Margalef

Evening light at l'Hermitage. Photo- Calum Muskett

Evening light at l’Hermitage. Photo- Calum Muskett

I’ve just returned from a fantastic few weeks in the Spanish sport climbing Mecca of Margalef. Despite having been on many climbing trips, mainly multi pitch trad or alpine climbing this was my first sport climbing holiday and great fun.
I travelled over to Spain with a group of friends from all over Britain meeting up with other friends already out there. Our first destination was Margalef, a small village nestled in between two valleys full of amazing climbing on conglomerate cliffs. There is enough climbing here to keep you occupied for a lifetime and there are certainly twice as many undeveloped areas out there as developed ones. The climbing is often on positive pockets varying between full handholds and single finger pockets on a plethora of different angles; it’s slightly difficult to get used to at first but very enjoyable and aesthetic when you do.

Dave Rudkin climbing another pockety line. Photo- Calum Muskett

Dave Rudkin climbing another pockety line. Photo- Calum Muskett


Dr Feelgood, a classic 8a in Margalef. Photo- Calum Muskett

Dr Feelgood, a classic 8a in Margalef. Photo- Calum Muskett

I only tried on-sighting or flashing routes as I don’t have the patience to repeatedly fall off the same route- especially on holiday! It was really fun climbing like this as in Wales you end up having to red-point sport routes or else you run out of things to do. I was astonished at how relatively poor my stamina was for resting and climbing long routes, some of the holds I fell off were jugs! My favourite venues in Margalef were Fenestra for its variety of styles of climbing and its northerly aspect, important for hot days and the Hermitage, a beautiful venue at the head of a valley with some long routes on perfect rock beginning off a ledge.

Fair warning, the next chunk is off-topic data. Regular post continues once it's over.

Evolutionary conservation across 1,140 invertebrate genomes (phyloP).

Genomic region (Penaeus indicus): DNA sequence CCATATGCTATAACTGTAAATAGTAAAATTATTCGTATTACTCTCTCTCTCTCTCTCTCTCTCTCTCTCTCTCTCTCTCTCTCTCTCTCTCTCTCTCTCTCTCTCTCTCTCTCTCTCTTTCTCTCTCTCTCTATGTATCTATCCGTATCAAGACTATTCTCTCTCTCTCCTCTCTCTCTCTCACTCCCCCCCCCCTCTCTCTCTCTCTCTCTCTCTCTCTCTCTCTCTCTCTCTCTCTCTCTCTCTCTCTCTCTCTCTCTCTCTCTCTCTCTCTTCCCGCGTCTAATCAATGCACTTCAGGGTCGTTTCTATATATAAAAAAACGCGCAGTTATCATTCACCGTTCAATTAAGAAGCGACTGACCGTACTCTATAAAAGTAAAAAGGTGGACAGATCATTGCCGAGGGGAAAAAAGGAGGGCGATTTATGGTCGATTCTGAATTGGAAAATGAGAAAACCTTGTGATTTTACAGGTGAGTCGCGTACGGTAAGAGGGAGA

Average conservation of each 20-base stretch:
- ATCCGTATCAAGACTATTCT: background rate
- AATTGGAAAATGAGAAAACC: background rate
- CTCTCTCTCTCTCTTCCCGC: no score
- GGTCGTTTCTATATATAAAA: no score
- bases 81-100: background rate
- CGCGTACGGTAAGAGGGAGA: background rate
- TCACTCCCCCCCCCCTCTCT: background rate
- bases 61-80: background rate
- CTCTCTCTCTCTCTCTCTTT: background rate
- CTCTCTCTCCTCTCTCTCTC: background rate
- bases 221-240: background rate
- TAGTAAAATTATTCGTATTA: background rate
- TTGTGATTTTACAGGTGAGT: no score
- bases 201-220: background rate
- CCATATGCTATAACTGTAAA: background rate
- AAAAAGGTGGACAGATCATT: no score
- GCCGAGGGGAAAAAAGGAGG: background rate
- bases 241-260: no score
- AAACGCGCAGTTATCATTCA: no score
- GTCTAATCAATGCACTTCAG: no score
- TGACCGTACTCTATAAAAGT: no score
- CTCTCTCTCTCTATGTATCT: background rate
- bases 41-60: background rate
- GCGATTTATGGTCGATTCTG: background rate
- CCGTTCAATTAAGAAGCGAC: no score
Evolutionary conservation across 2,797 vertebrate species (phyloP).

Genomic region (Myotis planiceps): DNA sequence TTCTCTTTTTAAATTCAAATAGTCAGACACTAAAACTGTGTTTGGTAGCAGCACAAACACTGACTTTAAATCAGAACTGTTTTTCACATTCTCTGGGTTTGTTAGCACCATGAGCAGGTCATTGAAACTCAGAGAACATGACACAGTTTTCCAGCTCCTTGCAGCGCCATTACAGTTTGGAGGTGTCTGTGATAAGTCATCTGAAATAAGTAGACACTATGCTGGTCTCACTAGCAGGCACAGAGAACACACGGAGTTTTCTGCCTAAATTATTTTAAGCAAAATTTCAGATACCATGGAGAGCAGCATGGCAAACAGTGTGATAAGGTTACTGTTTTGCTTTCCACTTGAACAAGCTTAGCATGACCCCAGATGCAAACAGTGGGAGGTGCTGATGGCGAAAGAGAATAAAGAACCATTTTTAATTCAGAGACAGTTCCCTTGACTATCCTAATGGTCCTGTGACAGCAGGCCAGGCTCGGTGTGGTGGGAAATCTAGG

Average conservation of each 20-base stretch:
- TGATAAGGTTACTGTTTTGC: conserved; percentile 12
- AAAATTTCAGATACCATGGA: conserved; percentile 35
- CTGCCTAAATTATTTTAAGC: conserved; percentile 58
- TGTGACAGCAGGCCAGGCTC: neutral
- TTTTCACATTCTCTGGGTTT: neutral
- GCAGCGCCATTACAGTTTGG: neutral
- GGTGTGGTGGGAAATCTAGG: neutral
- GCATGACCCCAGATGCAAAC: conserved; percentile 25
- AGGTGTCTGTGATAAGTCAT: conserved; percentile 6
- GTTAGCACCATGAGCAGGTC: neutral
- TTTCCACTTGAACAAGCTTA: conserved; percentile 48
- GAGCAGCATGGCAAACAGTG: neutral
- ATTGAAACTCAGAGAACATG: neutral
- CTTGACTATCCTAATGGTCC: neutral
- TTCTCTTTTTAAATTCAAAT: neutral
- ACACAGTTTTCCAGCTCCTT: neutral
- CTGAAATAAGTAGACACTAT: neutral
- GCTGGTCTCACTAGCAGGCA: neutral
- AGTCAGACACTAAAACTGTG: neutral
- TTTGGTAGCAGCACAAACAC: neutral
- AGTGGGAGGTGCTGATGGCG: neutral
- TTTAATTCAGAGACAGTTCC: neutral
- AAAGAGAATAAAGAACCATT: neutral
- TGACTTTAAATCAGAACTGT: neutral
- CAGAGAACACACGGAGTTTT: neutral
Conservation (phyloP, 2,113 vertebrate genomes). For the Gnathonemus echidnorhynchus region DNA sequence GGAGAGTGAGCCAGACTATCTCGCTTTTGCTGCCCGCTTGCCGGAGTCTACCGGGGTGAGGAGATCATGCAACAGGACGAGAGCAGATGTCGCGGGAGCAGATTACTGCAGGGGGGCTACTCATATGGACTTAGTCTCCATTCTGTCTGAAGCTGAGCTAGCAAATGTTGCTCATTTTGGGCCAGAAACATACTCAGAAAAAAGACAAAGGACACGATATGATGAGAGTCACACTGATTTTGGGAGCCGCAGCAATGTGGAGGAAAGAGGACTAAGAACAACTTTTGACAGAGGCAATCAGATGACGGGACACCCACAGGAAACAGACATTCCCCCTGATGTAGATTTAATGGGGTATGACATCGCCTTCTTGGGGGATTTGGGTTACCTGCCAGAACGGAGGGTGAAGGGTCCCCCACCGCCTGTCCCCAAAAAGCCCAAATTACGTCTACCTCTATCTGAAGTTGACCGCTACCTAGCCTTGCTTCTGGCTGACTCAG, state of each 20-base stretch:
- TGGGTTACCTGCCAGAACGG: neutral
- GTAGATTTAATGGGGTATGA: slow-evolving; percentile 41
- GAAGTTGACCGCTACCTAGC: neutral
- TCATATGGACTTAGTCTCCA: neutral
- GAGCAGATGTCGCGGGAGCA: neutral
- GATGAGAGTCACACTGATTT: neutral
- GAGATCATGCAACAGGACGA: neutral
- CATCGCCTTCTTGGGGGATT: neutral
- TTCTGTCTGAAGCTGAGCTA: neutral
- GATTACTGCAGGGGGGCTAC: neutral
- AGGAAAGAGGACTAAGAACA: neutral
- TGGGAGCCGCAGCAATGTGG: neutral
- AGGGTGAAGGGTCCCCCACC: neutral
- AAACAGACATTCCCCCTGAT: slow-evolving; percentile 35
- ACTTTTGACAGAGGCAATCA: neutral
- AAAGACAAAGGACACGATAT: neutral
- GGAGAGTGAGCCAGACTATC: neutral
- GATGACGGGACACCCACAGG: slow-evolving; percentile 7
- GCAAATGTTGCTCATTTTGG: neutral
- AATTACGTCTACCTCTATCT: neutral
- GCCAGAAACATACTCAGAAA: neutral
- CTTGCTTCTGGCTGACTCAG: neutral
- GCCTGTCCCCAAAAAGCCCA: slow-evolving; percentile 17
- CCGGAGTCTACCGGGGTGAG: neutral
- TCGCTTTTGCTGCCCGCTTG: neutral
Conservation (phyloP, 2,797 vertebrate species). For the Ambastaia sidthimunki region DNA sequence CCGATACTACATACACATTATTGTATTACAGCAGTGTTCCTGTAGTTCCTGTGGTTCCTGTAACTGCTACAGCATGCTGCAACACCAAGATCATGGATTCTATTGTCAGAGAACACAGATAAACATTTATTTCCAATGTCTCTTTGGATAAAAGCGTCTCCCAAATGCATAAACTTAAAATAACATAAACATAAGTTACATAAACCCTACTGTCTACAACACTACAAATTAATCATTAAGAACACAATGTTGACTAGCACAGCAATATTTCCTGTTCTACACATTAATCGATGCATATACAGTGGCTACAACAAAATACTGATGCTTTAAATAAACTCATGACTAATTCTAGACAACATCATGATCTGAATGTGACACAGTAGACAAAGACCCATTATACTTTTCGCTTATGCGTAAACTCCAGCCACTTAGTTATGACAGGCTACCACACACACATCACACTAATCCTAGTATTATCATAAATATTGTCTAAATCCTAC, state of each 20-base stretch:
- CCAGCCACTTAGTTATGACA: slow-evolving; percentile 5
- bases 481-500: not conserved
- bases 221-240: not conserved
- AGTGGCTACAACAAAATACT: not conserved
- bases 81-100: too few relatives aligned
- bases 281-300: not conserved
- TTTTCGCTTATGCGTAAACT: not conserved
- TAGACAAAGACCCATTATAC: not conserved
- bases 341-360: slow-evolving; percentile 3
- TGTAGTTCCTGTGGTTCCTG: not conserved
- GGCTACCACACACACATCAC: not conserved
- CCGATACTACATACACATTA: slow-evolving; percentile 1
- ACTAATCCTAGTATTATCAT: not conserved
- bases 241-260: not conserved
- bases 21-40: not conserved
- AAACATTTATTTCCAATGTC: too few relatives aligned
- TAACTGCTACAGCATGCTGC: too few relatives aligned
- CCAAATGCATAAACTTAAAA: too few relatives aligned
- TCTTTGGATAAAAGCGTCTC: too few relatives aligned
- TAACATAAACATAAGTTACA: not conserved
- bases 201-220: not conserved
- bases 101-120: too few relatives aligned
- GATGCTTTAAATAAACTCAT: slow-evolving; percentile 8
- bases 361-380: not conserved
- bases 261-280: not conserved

Rest days were equally enjoyable eating food, learning mathematical theorems off Blair and Tony (!) and playing a game of cards called ****head which often decided upon who was making brews or doing the dishes!

We also made a quick trip up North to an area called Terradets with the justifiably famous crag Les Bruixes. This is an amazing wall of tufas overhanging considerably and with rather long routes, in fact, routes longer than my arms could sustain me up! Unfortunately, the weather wasn’t great whilst we were up there and I caught a cold so we decided to head back to Margalef which is a bit further south and at a lower altitude. The final week of climbing was also enjoyable and the final day was spent climbing (sunbathing!) in the sun above an ocean of clouds.

I feel really fit now that I’m back home but Wales isn’t the perfect place for rock climbing in December so I might start sharpening my ice axes in (hopeful) anticipation of a good winter and start getting the Rab duvet jackets out!

Guy Steven going big! Photo- Calum Muskett

Guy Steven going big! Photo- Calum Muskett


Iain Small 'hanging in there' in Spain. Photo- Calum Muskett

Iain Small ‘hanging in there’ in Spain. Photo- Calum Muskett

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